How Posture Affects Your Breathing
Have you ever experienced shortness of breath? Felt like you were unable to take a deep full breath? This may actually be a problem due to poor posture.
When we carry ourselves with poor posture we are submitting to gravity. It may feel “easier” but we are not doing our body justice. What happens is our muscles are now at a disadvantage for optimal function. Muscles contract best within a certain length so when joints aren`t aligned correctly we tend to put muscles in a shortened or lengthened state which makes it difficult for them to provide stability. Particularly when looking at the muscles we use daily to stand and walk.
Biomechanics of Breathing
To take a breath there are a few actions at work.
- Our diaphragm contracts and depresses causing our lungs to inflate increasing size and causing air inhalation. This is all a mechanism of creating a slight negative pressure in the chest cavity via the diaphragm.
- At the same time our rib cage is elevating and expanding allowing for the lungs to expand. This movement is created through intercostals muscles in between our ribs and accessory breathing muscles in our neck. This action also aids in creating a small negative pressure allowing air to flow into the lungs.
Poor Posture means Poor Breathing
Now what I would like you to do is stand making yourself tall, now take a deep full breath in. Next I want you to sit and slouch forward and try and do the same. Feel a difference?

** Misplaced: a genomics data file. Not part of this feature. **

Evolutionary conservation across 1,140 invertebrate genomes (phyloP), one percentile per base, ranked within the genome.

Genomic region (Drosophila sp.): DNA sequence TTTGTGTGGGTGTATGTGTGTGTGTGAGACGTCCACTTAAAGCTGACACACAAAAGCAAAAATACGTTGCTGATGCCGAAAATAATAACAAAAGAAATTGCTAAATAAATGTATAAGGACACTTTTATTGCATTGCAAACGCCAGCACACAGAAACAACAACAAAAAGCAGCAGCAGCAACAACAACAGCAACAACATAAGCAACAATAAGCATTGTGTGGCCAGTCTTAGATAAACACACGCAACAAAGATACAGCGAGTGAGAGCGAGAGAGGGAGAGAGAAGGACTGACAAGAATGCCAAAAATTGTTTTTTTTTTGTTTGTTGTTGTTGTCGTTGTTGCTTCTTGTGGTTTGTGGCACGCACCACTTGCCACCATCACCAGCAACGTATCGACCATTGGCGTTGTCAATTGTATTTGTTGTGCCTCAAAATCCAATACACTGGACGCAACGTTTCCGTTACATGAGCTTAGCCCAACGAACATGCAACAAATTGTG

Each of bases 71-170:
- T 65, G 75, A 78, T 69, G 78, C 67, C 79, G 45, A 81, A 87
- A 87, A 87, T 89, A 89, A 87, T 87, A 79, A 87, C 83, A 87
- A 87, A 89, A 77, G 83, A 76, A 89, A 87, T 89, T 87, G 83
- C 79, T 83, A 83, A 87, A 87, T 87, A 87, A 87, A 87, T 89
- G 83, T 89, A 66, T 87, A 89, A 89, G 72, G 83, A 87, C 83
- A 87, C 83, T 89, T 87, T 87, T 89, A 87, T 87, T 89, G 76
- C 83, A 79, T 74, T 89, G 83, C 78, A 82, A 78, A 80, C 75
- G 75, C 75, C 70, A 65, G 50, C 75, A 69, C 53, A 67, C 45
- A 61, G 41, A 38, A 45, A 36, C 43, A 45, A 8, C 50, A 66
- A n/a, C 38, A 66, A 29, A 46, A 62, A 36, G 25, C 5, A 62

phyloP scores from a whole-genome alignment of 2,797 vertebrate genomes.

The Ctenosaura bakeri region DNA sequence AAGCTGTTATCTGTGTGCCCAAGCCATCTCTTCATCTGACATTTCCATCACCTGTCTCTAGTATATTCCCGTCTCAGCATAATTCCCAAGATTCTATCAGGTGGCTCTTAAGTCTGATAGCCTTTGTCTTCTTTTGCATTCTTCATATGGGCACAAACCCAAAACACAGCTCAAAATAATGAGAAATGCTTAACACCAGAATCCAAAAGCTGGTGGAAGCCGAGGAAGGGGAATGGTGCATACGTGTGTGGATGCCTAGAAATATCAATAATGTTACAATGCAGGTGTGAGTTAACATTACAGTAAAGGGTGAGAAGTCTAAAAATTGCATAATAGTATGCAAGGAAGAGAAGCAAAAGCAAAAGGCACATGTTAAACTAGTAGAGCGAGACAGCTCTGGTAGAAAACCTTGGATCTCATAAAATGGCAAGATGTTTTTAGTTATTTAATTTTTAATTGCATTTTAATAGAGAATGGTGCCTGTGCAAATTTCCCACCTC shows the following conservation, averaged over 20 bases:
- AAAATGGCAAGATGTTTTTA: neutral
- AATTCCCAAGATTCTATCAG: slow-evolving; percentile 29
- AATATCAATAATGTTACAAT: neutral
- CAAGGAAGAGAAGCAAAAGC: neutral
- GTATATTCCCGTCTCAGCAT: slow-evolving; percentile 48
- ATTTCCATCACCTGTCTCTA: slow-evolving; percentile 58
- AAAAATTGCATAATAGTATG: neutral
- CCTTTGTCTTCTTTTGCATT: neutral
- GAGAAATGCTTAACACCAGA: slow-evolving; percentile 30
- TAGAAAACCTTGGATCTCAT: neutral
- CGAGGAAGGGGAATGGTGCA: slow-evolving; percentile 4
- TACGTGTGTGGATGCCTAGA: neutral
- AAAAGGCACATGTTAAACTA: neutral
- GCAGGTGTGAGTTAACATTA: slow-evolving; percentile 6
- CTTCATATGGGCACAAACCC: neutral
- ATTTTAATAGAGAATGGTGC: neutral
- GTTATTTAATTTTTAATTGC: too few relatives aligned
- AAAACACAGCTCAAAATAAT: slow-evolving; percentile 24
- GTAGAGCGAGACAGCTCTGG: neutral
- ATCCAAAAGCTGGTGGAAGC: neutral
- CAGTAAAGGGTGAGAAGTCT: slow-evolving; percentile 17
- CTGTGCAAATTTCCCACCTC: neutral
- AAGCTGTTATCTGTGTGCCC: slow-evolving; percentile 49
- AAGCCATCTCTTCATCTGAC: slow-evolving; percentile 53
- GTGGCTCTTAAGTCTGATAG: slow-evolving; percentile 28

This is because when we ‘slouch’ or practice poor posture we actually limit our breathing capacity. Our rib cage is unable to elevate and expand and we have shortened the space in our thorax/abdomen which disables our diaphragm to contract fully and depress. This potentially reduces our breathing capacity by 30% if not more which means our body is not receiving the oxygen it requires to function optimally.
When this becomes a constant process, our breathing muscles shut off which then forces our body to rely on our breathing muscles in our neck, which as stated are only accessory breathing muscles. An increase in workload required by these muscles ends up causing neck conditions and headaches due to the fact that they are not meant to take up that much workload.
On a final note, if your performance is struggling during your favourite activity you may want to have your posture assessed. If we are unable to breath well sitting or standing, how can we expect to breath well during movement.
If you would like more information or would like to book an appointment at Neurohealth Chiropractic – please call the clinic on 9905 9099 or email us firstname.lastname@example.org or fill in the contact form from our website www.neurohealthchiro.com.au
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This article is written by Dr. Braeden Melmer, Chiropractor – @ Neurohealth